The workspace is rapidly changing. The first time in recorded history, a good number of people are trying to work, study and lead their whole life just from the vicinity of their home.

Millions of people getting trapped inside households, sick, scared and suffocating, takes a big toll on the global economy. And it has already taken a hit at our economy, it will hit us harder still. So, Let’s talk about it.

And no, we are not going to talk about rationing toilet paper.

We are talking about rationing your knowledge and skills. “How?”, one might ask. The simple answer is – Upskilling.

Upskilling for an industry as well as upskilling for an individual, both can be of dire value given the current situation.

Looking at it from a statistic and scientific angle, any major disease breakout ends up in a decrease in the life expectancy of any demographic area that was affected which in this case is the whole world. This is something none of us have ever experienced before. The huge amount of death tolls and health complications would automatically impact the regular workforce. By the time this is over, there will be lesser people to work our hours. This immediately shifts the value to skills. A skilled worker can outdo a pair of unskilled people in the same amount of time. Right now, we are nothing but our skills and knowledge.

In low or middle earning counties such as ours, most of the workforce remains unskilled and has no option but to settle for low-wage jobs with limited growth potential in any field.

Now, think of that skill limitation and imagine that for yourself. That’s absolutely correct. Even if you are a working professional, you can not steer ahead with a stagnant set of skills.

In the coming months, an economic downturn is expected, even predicted. A good number of people are going to lose their jobs. Now, my goal is not to scare you but it is true that most of the companies that we know and love today might just have to shut down from that huge financial blowback.

Now, where does that put you? Back in the job market, but now it’s about ten times harder.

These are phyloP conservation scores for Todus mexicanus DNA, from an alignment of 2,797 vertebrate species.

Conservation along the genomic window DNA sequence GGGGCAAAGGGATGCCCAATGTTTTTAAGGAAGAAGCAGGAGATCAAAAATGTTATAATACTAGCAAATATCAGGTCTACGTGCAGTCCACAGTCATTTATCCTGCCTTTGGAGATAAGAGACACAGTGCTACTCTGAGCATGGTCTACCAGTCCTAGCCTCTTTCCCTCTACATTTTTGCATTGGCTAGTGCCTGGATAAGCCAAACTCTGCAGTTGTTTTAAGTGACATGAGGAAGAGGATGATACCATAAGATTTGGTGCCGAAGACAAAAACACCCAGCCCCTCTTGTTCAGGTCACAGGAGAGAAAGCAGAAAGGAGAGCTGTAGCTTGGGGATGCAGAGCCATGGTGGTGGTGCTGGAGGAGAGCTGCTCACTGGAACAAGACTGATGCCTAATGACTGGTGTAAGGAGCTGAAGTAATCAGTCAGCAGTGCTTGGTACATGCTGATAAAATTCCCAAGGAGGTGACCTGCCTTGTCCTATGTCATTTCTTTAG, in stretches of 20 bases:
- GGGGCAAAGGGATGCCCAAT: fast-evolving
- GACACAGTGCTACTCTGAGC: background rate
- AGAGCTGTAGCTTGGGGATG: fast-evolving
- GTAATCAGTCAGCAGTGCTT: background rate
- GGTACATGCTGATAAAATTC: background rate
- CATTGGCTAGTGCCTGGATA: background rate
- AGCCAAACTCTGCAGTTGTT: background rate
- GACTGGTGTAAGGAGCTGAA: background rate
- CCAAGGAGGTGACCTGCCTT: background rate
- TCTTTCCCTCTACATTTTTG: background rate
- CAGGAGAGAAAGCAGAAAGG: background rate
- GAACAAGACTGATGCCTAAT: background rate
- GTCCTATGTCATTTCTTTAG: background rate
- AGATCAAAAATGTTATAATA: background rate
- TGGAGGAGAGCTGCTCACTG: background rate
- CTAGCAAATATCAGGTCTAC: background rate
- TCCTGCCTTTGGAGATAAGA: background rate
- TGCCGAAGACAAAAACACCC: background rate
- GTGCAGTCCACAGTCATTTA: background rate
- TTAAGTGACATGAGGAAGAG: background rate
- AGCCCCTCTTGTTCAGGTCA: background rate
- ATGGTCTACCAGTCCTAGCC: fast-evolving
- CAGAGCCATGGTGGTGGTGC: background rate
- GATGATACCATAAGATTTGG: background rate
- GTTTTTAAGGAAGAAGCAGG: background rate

We have seen this before with the 2007 recession, to cope up with their finances companies start laying off employees, cutting corners. A big focus shifts towards automation as well. The workspace gets gradually more demanding. With more and more companies shutting down, it would create a big pool of skilled but unemployed people in the job market. Employers try to upskill their workforce, throughout and after any economic hit by specifying qualities for new job openings. Most job requirements would go up significantly.  And we can positively expect this trend to be in practice even after the dust has settled. 

To come back from an economic downturn, most companies would hire a specialist in their fields, focusing on their skillset while more flexible and smaller firms would look to quickly hire and build a workforce around new niches left open by the potential recession. 

Don’t be surprised when you see someone in an advanced position despite not having a traditional set of skills or years of experience. The new hot topic would be advanced cognitive and analytical skills. 

This is the time to learn new skills, the time to hone down on the existing ones.

However, it would weigh in, what field your skills actually are focused in. There are ample opportunities for growth in technology, education, business, development, planning, etc. You want to make sure that you are utilizing every single opportunity you receive.

No matter where you are, what you do, the best advice I can give you right now is to train, train and train harder. For better or for worse, UPSKILL LIKE YOUR LIFE DEPENDS ON IT, because at this point, it really does.

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